- Secretary Carter names new director, organization for DIUx
- Analysts praise move to surmount project's early failings
Like many a Silicon Valley start-up, the Pentagon’s initiative to cultivate better contacts with technology executives and innovators is being rebooted as analysts lay out its early shortcomings.
Defense Secretary Ash Carter has replaced the initial director of the Defense Innovation Unit (Experimental), or DIUx, and brought the year-old effort under his direct control, he announced Wednesday in a visit to the operation’s headquarters in Palo Alto, California.
“We’re taking yet another page from the Silicon Valley playbook, making leadership structure at DIUx as flat as any company here,” Carter said of his effort to revamp an initiative to tap into Silicon Valley’s technological expertise and entrepreneurial spirit.
Carter made a pilgrimage to the technology industry’s heart last August, saying the Pentagon lacked a “coolness factor” as he ramped up programs aimed at cyberspace and cybersecurity. Though he is a physicist by training, Carter has had to overcome Silicon Valley’s suspicions about the government, particularly after disclosures about U.S. government surveillance by former National Security Agency contractor Edward Snowden.
While two defense analysts praised Carter’s reorganization as “doubling down on this commitment in an unprecedented way,” they also sketched out the troubles that they said led to the move.
“With its small size and steep learning curve, the DIUx could not overcome the weight of expectations from a high-profile launch or easily cut through Pentagon red tape,” analysts Ben Fitzgerald and Loren DeJonge Schulman of the Center for a New American Security in Washington wrote after the announcement.
“As with many startups, the DIUx suffered from an overly broad purpose and associated high demands; unlike other startups, it missed the opportunity to operate in ‘stealth mode’ to address these issues early” without excessive publicity.
Carter said the previous director was being replaced by team of four officials who are technologists, investors and business executives. Among them, he said, are Raj Shah, a former F-16 pilot and combat veteran who headed a technology startup, and Isaac Taylor, who had worked at Google on research projects including Google Glass and self-driving cars.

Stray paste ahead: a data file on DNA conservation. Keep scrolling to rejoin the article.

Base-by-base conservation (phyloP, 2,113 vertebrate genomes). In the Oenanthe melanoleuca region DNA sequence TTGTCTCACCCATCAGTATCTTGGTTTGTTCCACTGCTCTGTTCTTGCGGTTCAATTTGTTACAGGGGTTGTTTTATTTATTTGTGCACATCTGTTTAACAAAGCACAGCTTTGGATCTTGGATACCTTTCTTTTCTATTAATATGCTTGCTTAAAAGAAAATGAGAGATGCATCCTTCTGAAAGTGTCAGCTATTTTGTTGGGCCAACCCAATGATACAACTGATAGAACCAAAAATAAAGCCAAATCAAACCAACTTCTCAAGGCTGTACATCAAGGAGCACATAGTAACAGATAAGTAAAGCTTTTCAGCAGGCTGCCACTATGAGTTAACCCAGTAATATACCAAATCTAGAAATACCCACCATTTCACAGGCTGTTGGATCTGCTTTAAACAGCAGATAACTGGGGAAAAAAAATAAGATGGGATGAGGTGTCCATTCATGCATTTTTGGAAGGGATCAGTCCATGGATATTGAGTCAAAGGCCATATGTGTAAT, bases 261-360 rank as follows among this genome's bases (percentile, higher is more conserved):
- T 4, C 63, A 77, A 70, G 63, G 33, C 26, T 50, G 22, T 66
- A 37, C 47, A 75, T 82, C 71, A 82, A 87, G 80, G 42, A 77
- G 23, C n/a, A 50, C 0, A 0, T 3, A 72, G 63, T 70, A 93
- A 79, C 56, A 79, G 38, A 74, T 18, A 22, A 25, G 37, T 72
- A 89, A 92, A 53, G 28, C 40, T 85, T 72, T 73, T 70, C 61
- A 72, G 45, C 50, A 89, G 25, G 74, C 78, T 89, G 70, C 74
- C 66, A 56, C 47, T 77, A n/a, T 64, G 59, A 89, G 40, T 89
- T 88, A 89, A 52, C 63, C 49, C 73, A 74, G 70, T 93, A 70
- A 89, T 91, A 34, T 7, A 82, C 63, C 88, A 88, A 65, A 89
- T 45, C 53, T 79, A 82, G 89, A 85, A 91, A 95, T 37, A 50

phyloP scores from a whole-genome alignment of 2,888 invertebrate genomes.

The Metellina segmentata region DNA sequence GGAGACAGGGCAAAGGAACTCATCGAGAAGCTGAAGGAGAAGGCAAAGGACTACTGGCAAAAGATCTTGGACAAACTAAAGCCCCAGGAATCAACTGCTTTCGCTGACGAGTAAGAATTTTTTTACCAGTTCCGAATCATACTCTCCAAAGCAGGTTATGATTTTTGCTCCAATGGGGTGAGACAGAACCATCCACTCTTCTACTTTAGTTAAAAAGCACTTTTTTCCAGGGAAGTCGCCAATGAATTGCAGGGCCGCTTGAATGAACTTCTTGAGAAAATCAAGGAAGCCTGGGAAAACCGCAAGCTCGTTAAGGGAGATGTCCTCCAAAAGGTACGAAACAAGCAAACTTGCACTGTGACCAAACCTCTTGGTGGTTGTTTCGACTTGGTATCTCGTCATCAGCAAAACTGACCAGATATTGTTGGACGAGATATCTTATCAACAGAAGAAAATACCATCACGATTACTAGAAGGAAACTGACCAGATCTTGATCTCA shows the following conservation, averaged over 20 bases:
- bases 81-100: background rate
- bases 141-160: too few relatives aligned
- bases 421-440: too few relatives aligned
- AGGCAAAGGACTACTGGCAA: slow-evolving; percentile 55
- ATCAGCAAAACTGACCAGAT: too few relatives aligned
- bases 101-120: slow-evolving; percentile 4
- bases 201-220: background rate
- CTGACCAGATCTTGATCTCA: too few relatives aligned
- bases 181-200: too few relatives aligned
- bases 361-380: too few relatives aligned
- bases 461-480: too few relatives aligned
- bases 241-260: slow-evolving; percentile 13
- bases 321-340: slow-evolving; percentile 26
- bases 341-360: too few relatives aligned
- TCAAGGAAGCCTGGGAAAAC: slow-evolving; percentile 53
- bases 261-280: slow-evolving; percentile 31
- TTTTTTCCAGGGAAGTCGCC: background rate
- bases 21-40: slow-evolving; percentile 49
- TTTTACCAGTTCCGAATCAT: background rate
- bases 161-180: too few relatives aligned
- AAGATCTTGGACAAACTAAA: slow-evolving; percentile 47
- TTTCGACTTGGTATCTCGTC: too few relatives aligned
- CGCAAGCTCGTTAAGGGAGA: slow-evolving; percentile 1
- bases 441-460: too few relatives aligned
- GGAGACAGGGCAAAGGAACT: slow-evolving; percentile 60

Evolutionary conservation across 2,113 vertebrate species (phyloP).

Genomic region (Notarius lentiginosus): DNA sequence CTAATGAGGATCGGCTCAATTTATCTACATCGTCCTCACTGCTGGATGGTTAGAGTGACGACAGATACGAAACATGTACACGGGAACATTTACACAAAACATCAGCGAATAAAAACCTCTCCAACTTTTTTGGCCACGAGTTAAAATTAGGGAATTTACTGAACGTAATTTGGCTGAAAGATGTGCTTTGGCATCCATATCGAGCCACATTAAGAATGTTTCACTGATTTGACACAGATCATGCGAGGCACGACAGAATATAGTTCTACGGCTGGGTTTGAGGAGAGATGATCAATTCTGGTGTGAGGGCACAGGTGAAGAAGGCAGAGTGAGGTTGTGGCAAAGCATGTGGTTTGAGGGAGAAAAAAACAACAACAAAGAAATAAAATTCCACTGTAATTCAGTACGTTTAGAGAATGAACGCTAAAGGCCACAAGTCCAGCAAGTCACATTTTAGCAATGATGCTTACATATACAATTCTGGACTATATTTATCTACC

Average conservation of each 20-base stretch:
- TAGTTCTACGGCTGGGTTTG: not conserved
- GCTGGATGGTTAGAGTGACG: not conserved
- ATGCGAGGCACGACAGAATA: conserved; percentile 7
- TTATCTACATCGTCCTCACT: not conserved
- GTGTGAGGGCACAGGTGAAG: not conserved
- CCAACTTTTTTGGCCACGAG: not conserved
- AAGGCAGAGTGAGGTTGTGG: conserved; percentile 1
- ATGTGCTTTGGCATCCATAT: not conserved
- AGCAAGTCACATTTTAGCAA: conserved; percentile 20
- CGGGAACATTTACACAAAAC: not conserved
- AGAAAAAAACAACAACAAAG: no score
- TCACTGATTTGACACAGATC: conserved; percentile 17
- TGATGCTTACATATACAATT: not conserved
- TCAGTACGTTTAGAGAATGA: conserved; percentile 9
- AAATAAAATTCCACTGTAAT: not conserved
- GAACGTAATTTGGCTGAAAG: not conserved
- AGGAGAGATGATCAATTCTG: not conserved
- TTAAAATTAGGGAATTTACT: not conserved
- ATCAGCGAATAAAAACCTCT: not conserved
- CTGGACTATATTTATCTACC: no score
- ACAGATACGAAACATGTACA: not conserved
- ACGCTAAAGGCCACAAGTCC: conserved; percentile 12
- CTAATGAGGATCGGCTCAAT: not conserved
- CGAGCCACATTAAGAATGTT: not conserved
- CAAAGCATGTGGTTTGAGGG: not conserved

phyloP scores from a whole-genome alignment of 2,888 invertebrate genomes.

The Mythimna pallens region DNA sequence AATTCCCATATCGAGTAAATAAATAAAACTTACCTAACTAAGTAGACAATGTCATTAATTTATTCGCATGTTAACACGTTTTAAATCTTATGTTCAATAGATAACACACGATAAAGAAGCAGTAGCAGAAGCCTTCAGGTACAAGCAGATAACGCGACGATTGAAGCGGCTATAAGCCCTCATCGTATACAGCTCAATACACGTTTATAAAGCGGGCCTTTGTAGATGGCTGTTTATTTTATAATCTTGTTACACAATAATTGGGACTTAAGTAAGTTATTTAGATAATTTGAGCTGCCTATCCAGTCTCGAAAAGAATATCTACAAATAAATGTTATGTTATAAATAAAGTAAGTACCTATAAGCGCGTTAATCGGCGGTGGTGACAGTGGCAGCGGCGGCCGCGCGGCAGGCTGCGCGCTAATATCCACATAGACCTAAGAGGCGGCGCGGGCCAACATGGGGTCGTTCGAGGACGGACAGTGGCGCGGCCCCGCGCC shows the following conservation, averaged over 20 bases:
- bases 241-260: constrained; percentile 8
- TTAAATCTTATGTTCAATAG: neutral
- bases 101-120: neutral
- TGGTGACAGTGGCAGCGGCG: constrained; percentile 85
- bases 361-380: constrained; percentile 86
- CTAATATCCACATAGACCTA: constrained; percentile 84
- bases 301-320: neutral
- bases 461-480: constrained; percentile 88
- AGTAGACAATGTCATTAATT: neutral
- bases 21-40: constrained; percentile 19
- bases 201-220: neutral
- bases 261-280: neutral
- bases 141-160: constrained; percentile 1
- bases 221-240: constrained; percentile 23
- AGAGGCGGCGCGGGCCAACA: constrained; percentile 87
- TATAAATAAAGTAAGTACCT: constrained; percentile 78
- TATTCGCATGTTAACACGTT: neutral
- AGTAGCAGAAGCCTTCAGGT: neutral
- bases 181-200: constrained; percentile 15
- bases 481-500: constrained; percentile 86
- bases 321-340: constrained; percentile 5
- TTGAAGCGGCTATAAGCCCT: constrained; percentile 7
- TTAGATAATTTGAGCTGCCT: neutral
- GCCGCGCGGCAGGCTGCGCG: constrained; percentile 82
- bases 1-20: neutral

Fitzgerald and DeJonge Schulman said the office “had multiple missions, depending on who one spoke to,” leading to “overlap with functions the Pentagon already provided, leadership scrutiny counterproductive to an experimental culture, and demands outstripping the resources of a young, small organization.”
Carter said in his remarks that the unit “has made connections with more than 500 entrepreneurs and firms. They’ve hosted many highly attended forums, connecting innovators here with senior DOD leaders and a full range of Pentagon funding sources, fellowships, rotations programs. And they’ve created a funding pipeline for nearly two dozen technology projects.”
He said the office’s new leaders will be joined by “an equally impressive team” of military reservists, many of them technology leaders in their civilian lives. He said an additional office will be added in Boston to tap into that area’s technology expertise.
The defense chief also gave a progress report on his “Hack the Pentagon” initiative, which invited carefully vetted and supervised hackers to test the Defense Department’s non-classified networks.
“It’s already exceeded all of our expectations,” he said. “Over 1,400 hackers registered and so far have discovered more than 80 bugs that qualify for a bounty.”
While Carter’s agenda in the last months of the Obama administration has continued to be dominated by the fight against Islamic State terrorism, the Silicon Valley initiative is among his top priorities, along with a“Force of the Future” initiative on personnel recruiting and retention and his decision to disclose some details of the previously secret Strategic Capabilities Office.